Oral Tradition, 6/1 (1991): 79-92
Compound Diction and Traditional Style in Beowulf and Genesis AJeffrey Alan Mazo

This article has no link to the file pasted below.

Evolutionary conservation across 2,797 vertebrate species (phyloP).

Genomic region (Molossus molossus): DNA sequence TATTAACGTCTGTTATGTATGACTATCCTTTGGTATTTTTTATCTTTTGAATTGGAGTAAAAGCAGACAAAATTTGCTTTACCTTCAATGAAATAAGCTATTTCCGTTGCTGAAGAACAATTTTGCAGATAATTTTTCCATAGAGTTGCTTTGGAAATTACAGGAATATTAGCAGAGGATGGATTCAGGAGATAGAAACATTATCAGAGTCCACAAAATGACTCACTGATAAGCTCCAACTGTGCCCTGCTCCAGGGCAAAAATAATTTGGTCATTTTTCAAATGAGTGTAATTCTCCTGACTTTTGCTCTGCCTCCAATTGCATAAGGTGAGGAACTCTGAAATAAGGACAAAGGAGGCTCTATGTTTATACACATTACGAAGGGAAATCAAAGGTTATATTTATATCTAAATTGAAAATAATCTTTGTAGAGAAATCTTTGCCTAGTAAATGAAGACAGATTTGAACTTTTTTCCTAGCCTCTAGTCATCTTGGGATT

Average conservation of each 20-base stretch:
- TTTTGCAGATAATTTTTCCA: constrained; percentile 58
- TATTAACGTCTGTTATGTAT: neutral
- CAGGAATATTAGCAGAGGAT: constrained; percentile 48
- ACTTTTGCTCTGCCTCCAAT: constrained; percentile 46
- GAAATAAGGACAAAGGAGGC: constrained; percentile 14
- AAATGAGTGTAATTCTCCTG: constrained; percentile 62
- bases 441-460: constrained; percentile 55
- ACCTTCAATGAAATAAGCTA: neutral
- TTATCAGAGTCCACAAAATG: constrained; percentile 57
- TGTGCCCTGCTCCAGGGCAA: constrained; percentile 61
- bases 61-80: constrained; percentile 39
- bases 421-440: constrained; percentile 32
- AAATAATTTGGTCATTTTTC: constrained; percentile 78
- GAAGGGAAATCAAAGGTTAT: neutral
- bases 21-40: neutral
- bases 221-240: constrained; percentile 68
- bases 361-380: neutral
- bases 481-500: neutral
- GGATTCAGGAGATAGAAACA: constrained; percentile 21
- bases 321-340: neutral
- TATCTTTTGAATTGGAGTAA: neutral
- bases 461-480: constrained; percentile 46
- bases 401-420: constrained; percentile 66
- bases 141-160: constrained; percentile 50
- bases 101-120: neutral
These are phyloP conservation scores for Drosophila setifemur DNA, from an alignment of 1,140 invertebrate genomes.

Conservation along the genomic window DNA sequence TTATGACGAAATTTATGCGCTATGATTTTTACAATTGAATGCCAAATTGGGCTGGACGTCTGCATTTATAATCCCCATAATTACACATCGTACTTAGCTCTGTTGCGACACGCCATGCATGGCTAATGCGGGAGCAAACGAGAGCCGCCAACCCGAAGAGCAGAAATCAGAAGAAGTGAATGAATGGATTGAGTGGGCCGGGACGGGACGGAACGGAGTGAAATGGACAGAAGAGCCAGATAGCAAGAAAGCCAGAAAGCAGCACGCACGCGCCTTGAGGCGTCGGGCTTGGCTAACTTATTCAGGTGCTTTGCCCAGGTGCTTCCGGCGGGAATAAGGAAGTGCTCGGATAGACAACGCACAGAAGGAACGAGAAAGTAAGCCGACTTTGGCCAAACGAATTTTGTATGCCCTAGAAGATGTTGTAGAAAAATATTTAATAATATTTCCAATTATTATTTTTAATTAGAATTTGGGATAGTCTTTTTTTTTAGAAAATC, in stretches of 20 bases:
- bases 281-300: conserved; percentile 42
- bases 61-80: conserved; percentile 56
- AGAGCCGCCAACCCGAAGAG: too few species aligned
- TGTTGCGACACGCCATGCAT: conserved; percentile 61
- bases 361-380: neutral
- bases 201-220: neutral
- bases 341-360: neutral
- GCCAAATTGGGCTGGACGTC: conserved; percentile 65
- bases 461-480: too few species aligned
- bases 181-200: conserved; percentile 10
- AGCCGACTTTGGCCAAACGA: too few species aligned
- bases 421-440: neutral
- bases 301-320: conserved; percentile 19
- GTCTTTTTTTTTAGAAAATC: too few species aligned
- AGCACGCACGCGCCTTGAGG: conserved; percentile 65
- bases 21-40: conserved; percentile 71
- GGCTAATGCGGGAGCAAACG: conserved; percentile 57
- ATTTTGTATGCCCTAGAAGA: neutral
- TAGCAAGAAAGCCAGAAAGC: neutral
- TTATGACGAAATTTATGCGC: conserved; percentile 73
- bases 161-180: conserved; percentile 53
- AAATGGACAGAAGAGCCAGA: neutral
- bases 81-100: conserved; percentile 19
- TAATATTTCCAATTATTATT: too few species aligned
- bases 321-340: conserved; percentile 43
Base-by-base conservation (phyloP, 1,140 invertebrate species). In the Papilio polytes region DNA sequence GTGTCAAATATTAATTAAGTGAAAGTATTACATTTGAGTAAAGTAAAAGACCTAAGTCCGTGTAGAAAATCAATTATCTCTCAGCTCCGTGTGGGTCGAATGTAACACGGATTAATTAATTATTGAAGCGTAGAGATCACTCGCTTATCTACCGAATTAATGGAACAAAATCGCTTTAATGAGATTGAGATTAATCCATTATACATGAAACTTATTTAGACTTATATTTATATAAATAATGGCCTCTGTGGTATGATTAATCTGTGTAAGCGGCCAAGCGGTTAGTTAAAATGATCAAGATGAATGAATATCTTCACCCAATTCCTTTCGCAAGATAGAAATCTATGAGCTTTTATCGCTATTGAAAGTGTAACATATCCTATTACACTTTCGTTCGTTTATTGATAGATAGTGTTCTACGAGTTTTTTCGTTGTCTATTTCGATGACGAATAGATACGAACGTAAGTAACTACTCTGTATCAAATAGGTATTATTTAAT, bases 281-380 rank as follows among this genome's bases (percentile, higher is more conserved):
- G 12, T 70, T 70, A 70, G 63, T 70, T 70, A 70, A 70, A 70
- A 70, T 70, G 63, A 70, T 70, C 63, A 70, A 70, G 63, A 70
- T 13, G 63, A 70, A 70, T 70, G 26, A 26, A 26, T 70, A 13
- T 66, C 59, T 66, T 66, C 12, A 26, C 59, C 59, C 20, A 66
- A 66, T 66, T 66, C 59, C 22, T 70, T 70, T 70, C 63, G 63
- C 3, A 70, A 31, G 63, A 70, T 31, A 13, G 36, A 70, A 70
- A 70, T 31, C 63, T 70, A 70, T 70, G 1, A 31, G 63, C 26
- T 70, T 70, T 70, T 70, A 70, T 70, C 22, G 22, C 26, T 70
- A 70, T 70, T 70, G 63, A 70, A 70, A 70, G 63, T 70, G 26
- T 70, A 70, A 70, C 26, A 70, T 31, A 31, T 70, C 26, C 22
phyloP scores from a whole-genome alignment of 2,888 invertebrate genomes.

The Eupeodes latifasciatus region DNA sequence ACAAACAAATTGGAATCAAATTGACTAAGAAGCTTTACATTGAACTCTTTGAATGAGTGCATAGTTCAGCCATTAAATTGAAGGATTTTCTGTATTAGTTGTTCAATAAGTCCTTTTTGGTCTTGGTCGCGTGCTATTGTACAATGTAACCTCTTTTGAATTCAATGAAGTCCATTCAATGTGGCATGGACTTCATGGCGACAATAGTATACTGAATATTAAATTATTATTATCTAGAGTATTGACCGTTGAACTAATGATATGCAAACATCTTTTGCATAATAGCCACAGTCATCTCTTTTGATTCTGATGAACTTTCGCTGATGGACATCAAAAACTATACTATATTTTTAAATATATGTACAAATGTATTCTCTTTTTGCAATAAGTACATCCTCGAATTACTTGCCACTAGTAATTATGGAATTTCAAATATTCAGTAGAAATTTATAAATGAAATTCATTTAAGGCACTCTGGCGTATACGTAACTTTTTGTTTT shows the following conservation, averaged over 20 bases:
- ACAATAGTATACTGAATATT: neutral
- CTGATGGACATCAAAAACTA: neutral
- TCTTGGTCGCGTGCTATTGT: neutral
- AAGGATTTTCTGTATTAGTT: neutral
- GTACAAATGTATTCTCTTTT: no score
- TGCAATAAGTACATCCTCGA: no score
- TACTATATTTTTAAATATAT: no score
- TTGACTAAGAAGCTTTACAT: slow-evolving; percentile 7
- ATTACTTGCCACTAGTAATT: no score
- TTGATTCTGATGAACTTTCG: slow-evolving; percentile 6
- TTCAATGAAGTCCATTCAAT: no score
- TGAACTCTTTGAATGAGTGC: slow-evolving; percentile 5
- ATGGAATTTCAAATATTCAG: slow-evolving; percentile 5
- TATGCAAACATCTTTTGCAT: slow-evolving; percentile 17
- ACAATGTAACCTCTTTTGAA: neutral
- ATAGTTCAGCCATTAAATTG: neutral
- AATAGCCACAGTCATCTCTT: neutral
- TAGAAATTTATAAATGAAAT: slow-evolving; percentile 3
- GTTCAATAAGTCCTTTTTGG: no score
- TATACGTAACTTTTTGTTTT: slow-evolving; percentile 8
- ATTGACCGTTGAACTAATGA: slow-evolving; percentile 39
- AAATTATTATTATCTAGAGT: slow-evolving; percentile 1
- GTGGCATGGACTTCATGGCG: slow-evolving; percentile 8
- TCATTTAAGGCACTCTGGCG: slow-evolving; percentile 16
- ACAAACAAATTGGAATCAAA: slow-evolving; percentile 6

One of the most striking features of Anglo-Saxon alliterative poetry is the extraordinary richness of the vocabulary. Many words appear only in poetry; almost every poem contains words, usually nominal or adjectival compounds, which occur nowhere else in the extant literature. Creativity in coining new compounds reaches its apex in the 3182-line heroic epic Beowulf. In his inuential work The Art of Beowulf, Arthur G. Brodeur sets out the most widely accepted view of the diction of that poem (1959:28):First, the proportion of such compounds in Beowulf is very much higher than that in any other extant poem; and, secondly, the number and the richness of the compounds found in Beowulf and nowhere else is astonishingly large. It seems reasonable, therefore, to regard the many unique compounds in Beowulf, nely formed and aptly used, as formed on traditional patterns but not themselves part of a traditional vocabulary. And to say that they are formed on traditional patterns means only that the character of the language spoken by the poet and his hearers, and the traditional tendency towards poetic idealization, determined their character and form. Their elevation, and their harmony with the poets thought and feeling, reect that tendency, directed and controlled by the genius of a great poet.